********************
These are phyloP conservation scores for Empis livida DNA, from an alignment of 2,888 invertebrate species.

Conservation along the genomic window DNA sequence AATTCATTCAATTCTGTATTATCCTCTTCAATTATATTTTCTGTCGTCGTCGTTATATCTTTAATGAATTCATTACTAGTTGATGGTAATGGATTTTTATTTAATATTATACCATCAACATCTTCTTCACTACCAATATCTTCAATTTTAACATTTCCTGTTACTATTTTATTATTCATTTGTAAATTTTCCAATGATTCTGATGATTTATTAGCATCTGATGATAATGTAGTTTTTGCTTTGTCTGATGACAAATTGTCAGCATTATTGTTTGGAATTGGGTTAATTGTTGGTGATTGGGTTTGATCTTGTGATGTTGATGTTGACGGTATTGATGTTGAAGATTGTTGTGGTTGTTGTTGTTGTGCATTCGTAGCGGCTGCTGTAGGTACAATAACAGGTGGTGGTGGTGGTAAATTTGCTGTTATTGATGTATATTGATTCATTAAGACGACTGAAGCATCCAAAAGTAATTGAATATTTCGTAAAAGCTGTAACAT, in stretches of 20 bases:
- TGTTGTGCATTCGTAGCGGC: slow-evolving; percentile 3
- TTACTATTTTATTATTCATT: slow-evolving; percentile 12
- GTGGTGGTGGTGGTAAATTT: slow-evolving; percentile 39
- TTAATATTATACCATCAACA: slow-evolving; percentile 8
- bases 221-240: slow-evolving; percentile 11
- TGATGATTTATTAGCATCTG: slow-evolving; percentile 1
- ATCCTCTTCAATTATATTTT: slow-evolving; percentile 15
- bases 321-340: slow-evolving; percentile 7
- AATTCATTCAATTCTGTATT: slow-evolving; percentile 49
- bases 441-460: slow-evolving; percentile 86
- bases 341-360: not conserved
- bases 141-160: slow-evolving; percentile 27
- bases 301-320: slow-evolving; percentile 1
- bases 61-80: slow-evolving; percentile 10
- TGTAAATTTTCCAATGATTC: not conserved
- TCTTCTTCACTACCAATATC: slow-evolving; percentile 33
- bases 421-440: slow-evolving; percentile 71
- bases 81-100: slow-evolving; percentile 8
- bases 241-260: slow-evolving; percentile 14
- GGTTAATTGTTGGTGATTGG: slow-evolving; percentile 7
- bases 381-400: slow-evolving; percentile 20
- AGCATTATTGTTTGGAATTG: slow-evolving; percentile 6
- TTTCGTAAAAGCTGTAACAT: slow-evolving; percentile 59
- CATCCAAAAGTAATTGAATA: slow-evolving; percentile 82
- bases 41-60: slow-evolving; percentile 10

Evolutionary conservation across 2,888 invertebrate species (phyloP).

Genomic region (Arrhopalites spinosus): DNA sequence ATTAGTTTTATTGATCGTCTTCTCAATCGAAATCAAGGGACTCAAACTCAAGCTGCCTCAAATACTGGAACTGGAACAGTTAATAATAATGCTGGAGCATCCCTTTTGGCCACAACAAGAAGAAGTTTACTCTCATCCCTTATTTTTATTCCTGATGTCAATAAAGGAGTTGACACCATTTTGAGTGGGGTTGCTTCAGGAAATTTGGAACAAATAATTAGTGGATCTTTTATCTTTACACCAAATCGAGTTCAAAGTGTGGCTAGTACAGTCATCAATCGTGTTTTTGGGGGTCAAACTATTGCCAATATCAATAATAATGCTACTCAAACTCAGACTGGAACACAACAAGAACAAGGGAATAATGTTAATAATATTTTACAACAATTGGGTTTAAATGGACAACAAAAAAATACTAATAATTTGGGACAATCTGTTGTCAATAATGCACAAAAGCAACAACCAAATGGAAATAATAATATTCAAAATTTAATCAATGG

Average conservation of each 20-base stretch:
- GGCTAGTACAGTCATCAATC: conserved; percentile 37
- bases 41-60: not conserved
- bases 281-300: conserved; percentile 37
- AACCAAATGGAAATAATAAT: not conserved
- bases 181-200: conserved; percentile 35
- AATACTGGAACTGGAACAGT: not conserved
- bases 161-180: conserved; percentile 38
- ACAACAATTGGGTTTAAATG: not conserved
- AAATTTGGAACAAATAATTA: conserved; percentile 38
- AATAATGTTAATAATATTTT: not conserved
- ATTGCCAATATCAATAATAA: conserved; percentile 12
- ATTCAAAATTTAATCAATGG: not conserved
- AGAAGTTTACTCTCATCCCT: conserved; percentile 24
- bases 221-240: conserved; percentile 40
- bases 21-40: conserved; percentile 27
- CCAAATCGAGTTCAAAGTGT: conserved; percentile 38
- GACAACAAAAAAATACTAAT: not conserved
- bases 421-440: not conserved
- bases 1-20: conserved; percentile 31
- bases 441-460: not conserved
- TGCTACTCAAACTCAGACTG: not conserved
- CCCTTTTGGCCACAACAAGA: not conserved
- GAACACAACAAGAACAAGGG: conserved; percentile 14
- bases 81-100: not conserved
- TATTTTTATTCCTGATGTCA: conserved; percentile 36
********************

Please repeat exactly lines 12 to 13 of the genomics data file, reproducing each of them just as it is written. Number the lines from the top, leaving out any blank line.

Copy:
- bases 441-460: slow-evolving; percentile 86
- bases 341-360: not conserved